Lansdowne Heracles

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The Lansdowne Heracles from Hadrian's Villa, Tivoli (Getty Museum)

The Lansdowne Heracles is a Roman marble sculpture of about 125 CE. Today it is in the collection of the J. Paul Getty Museum's "Getty Villa" in Malibu, California. The statue, representing the hero Heracles as a beardless Lysippic[1] youth grasping the skin of the Nemean lion with his club upon his shoulder, was discovered in 1790 on the site of Hadrian's Villa in Tivoli, Italy, where many fine Hadrianic copies and pastiches of Greek sculptures had been discovered since the 16th century. Today, the sculpture is considered to be an example of Roman-era improvisations on the Greek sculptural style of the fourth century BCE than a copy of a specific Greek original.[2]

The sculpture was found in the part of the villa's former site that had belonged to conte Giuseppe Fede, and was quickly acquired by Thomas Jenkins,[3] an English connoisseur and dealer in antiquities with deep connections to English aristocrats on the Grand tour. In 1792, the statue was purchased by the first Marquess of Lansdowne. The statue had been fragmentary when rediscovered. It was restored at that time, as fragmentary sculptures did not appeal to neoclassical taste; the sculptor responsible, who was probably Carlo Albacini,[4] completed the statue's missing parts according to the taste of the day: the nose was completed, the right forearm, several fingers, the rear of the lion's hide, part of the right thigh and the whole of the left calf were sculpted and assembled as discreetly as possible. The restorations were removed in the 1970s, after it was detected that iron and lead pins connecting the restorations to the original were swelling from corrosion and threatening to spall off additional pieces of marble. The 18th-century restorations were in part replaced with casts in epoxy resin, "to show the original as much as possible free of alien additions" according to the conservator Jerry Podany.[5] They have been re-integrated with the sculpture more recently.

The sculpture remained at Lansdowne House, London, until the grand reception rooms were sheared off in a street-widening scheme. The Lansdowne sculptures were sold at auction in 1930.[6] The oil billionaire and collector J. Paul Getty bought the sculpture in 1951.[citation needed]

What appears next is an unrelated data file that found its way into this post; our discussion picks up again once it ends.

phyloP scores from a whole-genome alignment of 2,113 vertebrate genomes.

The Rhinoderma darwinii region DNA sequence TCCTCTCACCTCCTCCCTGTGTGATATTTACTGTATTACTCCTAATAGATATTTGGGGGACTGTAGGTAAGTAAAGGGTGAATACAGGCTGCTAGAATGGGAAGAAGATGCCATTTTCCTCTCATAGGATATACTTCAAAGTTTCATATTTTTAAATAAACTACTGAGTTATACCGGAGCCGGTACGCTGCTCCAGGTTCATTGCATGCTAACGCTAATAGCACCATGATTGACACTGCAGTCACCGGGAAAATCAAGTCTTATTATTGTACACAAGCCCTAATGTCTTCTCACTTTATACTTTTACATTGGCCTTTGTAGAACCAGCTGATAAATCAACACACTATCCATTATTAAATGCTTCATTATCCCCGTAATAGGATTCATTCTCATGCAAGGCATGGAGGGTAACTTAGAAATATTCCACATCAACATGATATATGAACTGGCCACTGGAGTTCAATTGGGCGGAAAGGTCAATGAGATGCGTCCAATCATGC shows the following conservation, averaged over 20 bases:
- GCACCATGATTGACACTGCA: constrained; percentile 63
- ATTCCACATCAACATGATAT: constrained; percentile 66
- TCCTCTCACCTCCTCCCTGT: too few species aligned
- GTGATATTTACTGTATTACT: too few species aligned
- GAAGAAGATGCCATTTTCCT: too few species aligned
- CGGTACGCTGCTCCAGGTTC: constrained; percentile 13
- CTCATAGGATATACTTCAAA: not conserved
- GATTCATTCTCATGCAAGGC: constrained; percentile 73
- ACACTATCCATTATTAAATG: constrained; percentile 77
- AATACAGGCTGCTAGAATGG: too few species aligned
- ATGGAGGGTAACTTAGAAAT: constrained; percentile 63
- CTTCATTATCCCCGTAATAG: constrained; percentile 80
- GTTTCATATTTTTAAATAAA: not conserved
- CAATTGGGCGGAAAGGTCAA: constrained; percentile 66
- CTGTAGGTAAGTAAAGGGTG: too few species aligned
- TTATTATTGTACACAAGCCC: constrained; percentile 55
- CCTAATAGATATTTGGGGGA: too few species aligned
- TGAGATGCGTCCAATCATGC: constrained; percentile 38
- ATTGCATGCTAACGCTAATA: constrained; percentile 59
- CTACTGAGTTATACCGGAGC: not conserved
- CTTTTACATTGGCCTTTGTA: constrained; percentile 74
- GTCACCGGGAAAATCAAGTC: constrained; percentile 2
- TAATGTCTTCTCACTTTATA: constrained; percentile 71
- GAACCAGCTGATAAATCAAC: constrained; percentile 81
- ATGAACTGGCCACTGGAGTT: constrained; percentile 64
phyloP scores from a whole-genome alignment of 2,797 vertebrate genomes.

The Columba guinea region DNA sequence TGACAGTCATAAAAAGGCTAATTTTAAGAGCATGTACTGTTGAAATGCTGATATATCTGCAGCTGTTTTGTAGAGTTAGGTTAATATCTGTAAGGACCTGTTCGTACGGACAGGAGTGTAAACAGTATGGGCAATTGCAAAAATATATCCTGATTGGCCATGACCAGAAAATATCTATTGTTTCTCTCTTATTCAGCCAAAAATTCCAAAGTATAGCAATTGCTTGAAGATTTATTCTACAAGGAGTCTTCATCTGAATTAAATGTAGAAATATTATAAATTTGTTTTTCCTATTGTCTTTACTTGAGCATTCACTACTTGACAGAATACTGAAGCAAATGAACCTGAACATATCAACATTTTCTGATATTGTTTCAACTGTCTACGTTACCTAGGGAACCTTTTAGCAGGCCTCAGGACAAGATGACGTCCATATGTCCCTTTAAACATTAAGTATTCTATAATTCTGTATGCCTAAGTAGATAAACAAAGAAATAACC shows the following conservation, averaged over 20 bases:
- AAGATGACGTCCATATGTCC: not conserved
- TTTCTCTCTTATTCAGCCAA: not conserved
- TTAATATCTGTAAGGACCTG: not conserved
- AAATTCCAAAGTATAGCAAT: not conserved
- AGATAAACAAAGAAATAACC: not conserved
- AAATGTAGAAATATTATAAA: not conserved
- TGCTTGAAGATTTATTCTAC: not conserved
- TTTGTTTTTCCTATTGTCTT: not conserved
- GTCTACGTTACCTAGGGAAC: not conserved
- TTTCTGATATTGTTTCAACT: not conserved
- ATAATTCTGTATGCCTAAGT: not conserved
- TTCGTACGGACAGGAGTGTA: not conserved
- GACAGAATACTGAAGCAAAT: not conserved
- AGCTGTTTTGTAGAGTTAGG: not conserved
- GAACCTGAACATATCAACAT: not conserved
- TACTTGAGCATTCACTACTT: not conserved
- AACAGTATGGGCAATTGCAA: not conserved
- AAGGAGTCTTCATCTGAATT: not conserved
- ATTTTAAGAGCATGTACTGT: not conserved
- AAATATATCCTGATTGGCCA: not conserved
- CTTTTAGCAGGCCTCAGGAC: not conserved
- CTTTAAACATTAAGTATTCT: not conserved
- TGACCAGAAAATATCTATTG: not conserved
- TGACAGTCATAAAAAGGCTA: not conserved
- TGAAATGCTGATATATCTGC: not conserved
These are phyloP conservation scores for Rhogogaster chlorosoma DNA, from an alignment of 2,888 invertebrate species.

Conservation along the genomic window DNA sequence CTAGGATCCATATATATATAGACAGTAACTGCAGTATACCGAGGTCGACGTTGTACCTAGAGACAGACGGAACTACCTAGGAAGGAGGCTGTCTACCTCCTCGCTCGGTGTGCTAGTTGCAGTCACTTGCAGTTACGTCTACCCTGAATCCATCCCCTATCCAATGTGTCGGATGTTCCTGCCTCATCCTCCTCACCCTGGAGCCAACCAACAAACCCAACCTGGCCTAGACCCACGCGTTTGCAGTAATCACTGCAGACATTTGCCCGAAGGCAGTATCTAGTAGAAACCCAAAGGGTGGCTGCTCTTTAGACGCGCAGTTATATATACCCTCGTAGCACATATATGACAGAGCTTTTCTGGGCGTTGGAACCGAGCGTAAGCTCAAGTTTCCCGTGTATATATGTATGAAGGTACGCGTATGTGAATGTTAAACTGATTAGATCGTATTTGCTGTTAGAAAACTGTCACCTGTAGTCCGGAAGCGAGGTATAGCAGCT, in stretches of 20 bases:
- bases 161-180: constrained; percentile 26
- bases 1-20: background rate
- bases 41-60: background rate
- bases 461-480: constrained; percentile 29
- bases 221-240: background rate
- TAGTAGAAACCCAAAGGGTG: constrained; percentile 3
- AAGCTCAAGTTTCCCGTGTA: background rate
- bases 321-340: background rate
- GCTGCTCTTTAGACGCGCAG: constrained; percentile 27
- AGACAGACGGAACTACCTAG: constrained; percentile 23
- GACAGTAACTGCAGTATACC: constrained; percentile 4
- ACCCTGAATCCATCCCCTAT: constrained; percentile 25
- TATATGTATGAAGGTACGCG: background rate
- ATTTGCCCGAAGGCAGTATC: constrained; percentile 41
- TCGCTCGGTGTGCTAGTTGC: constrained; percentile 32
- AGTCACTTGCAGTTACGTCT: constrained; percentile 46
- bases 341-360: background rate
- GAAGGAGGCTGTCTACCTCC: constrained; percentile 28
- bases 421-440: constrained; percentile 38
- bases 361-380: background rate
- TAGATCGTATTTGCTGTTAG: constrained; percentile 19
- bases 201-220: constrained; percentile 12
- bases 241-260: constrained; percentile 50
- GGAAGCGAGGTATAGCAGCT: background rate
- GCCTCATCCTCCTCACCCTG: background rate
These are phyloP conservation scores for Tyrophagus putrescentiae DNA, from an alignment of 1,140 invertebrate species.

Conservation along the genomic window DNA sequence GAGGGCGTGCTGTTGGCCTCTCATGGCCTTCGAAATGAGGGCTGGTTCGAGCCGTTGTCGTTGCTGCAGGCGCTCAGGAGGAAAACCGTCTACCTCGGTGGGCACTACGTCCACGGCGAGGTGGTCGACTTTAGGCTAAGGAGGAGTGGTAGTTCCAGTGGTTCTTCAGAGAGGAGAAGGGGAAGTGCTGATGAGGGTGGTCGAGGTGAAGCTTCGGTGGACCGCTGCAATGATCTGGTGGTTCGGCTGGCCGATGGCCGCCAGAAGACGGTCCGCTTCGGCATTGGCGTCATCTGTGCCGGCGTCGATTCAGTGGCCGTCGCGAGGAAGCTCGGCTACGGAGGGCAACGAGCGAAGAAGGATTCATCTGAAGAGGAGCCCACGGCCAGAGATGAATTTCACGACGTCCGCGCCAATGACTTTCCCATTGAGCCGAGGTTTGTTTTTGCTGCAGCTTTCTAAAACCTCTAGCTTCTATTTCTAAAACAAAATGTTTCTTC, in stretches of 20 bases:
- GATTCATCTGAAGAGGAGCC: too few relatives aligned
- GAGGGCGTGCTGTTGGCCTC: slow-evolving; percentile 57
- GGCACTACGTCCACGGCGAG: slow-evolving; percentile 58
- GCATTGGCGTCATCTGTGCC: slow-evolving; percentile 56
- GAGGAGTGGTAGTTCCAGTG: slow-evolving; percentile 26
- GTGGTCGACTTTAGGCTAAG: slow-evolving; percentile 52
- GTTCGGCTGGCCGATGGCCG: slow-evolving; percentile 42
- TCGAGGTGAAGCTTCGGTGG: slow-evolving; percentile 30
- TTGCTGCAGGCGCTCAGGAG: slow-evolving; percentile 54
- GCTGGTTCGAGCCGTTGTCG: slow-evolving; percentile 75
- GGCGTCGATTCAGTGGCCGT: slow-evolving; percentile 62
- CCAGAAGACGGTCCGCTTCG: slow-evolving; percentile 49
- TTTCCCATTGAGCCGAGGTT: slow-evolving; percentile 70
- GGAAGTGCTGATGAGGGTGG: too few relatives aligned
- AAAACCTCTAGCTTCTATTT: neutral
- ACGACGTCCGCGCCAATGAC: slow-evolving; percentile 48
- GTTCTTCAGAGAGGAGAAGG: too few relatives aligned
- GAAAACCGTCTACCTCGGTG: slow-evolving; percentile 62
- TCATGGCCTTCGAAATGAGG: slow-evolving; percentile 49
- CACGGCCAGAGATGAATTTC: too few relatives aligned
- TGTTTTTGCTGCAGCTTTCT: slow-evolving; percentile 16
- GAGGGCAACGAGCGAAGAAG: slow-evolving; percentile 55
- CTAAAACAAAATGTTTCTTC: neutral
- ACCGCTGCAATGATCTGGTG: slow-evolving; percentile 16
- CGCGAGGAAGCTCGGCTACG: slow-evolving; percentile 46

Notes[edit]

  1. ^ Adolf Michaelis recognized the canonic features of Lysippus in the youthful Lansdowne Heracles, in Ancient Marbles in Great Britain, 1882:451; Scopas was also invoked (e.g. by Andrew Stewart, "Notes on the reception of the Polykleitan style" in Warren Moon, ed. Polykleitos, the Doryphoros, and tradition :1995:256); the practice of relating classicizing Roman marbles to classical Greek sculptors has been enthusiastically pursued and debated; a survey of attributions is in J. Paul Getty Museum Journal 1 (1974).
  2. ^ S. Lattimore, "Two statues of Herakles", J. Paul Getty Museum Journal 2 (1975:17-26); the modern monograph is Seymour Howard, Lansdowne Herakles (1966) 2nd ed. 1978:22 note 28.
  3. ^ Brinsley Ford, "Thomas Jenkins, Banker, Dealer, and Unofficial English Agent," in Apollo, 99, "Six Notable English Patrons in Rome 1750-1800," 1974; Ian Jenkins, "Antiquity Restored. Essays on the afterlife of the antique, Journal of the History of Collections 7.1 (1995:120-123)
  4. ^ G. Vaughan, "Albacini and his English patrons", Journal of the History of Collections, 1991, notes Albacini's on-going connection with Lord Lansdowne.
  5. ^ Podany, 1994, quoted in Salvador Muñoz Viñas, Contemporary Theory of Conservation 2005:95-97, quote p. 96: "Thus, for the sake of truth, authentic imprints of real history (in this case, the substantial work of a neoclassical sculptor) were removed due to them being considered alien to the object."
  6. ^ Catalogue of the celebrated collection of ancient marbles, the property of the most honorable the marquess of Lansdowne Christie, Manson & Woods, London, 5 March 1930.